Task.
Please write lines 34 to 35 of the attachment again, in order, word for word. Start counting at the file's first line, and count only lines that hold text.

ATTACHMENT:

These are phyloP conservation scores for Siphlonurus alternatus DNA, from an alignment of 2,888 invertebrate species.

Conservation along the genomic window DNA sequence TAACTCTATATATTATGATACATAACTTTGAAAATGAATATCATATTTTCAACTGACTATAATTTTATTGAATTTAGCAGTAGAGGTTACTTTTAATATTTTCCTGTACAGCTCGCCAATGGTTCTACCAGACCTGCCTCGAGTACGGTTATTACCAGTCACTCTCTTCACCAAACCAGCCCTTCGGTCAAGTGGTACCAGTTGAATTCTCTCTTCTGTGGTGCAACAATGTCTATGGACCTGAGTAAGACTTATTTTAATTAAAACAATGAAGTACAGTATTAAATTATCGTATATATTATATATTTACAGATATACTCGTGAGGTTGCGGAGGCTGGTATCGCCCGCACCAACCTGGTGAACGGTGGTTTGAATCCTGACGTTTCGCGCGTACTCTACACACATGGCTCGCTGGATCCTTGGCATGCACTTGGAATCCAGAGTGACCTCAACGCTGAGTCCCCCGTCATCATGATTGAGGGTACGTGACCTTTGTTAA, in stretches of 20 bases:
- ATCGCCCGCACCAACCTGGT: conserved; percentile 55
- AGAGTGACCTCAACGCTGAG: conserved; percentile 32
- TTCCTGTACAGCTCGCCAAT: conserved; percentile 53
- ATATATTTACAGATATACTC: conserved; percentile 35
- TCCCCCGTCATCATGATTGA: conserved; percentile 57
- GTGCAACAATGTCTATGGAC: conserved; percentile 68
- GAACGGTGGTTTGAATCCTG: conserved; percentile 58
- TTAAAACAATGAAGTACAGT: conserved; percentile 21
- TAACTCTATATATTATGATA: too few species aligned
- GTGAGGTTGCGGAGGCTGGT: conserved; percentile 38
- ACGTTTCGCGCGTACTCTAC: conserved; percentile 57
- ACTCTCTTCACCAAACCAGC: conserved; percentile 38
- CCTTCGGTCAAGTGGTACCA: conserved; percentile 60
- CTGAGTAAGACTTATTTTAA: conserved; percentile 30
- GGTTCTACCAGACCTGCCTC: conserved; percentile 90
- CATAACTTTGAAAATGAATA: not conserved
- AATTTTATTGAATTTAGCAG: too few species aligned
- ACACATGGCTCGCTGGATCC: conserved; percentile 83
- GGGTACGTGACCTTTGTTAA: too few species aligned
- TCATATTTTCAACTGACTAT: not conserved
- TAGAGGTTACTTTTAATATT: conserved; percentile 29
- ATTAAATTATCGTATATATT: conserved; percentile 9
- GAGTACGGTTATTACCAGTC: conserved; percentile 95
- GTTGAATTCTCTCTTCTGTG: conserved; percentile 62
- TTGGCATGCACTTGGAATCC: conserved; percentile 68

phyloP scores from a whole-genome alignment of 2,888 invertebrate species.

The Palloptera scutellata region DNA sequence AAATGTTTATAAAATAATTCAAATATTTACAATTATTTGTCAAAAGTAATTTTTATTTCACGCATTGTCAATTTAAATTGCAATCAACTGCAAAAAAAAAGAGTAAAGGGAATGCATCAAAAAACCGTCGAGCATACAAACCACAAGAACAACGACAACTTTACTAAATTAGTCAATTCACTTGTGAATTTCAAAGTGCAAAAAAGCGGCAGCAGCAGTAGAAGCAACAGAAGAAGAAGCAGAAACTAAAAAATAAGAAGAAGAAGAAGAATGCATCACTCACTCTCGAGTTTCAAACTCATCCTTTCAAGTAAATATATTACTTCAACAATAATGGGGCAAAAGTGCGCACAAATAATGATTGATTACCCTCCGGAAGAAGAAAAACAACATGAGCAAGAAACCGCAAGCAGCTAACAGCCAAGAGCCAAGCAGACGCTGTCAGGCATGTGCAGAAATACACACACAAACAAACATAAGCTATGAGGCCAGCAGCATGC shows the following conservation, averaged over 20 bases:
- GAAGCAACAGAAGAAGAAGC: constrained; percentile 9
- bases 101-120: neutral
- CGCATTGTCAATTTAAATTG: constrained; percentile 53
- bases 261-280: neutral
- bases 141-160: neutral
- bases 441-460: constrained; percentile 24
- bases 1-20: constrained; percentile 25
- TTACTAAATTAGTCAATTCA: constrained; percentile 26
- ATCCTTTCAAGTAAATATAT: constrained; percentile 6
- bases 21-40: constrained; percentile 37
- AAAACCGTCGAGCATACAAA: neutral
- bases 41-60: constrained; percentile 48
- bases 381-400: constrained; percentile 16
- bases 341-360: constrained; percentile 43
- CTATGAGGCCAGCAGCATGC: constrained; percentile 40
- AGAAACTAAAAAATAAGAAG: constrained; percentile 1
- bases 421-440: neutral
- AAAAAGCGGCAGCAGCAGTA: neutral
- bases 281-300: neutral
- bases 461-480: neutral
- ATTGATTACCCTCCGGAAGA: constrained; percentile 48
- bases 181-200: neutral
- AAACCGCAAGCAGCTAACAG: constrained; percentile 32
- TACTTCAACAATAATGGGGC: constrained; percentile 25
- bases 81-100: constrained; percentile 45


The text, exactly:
- bases 141-160: neutral
- bases 441-460: constrained; percentile 24